The Port of Rotterdam is Europe’s largest and most important seaport, while Schiphol Airport is ranked as Europe’s best airport for both cargo and passenger transport. The Netherlands is also classified as one of the most ‘wired’ countries in the world; a dynamic force in electronic commerce, communications and outsourcing. More than a decade of investment in high – speed internet, cable and digital communication systems, as well as the rapid adoption of state – of – the – art computer and cellphone technology, have created an ideal base for companies seeking to take advantage of modern technology.

Conducive innovation environment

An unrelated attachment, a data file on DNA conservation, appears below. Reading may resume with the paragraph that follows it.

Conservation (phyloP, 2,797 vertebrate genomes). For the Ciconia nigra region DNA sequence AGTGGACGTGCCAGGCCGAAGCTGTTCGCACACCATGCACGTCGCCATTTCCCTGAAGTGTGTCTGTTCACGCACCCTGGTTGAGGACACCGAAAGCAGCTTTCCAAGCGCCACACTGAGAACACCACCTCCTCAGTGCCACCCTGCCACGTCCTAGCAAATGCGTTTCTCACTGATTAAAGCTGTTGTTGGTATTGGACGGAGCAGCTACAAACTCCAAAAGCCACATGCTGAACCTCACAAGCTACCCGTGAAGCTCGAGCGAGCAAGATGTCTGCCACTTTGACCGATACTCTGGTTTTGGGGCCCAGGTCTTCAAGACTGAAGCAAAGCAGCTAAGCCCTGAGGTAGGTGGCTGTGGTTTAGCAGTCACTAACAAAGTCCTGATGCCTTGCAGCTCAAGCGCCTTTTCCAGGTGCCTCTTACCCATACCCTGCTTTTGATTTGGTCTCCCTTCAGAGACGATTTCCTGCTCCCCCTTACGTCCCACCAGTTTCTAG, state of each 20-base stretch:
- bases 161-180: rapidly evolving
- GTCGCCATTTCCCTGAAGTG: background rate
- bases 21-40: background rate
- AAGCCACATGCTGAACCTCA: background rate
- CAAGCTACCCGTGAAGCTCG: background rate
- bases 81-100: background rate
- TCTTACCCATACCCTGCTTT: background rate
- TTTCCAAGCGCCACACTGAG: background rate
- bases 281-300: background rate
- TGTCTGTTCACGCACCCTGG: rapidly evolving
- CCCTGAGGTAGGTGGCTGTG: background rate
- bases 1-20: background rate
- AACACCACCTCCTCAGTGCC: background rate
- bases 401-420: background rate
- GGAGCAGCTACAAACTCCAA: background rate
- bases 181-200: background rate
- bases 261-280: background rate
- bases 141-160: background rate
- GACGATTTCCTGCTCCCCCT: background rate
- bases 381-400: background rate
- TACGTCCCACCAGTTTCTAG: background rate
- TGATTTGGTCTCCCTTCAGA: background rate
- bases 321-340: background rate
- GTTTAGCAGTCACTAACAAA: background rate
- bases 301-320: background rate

Holland’s open innovation approach and well organized public – private partnerships offer a favorable environment for companies looking for business acceleration. Together with a mind – set of creativity, collaboration and reliability – and a top scientific sector – Holland is able to guarantee the most important drivers in ‘innovation location’ choices for foreign investors.

International Business Environment
The Netherlands, long Europe’s trading crossroads, is an obvious choice to locate a pan – European operation – whether it’s a European headquarters, a shared services center, a customer care center, a distribution and logistics operation, or an R&D facility. The country’s pro – business environment creates a gateway to Europe that helps international companies succeed throughout the continent. An international outlook and openness to foreign investment is firmly ingrained in the Dutch culture, and this has yielded a wealth of world class business partners who know how to deal with global business challenges in today’s economy.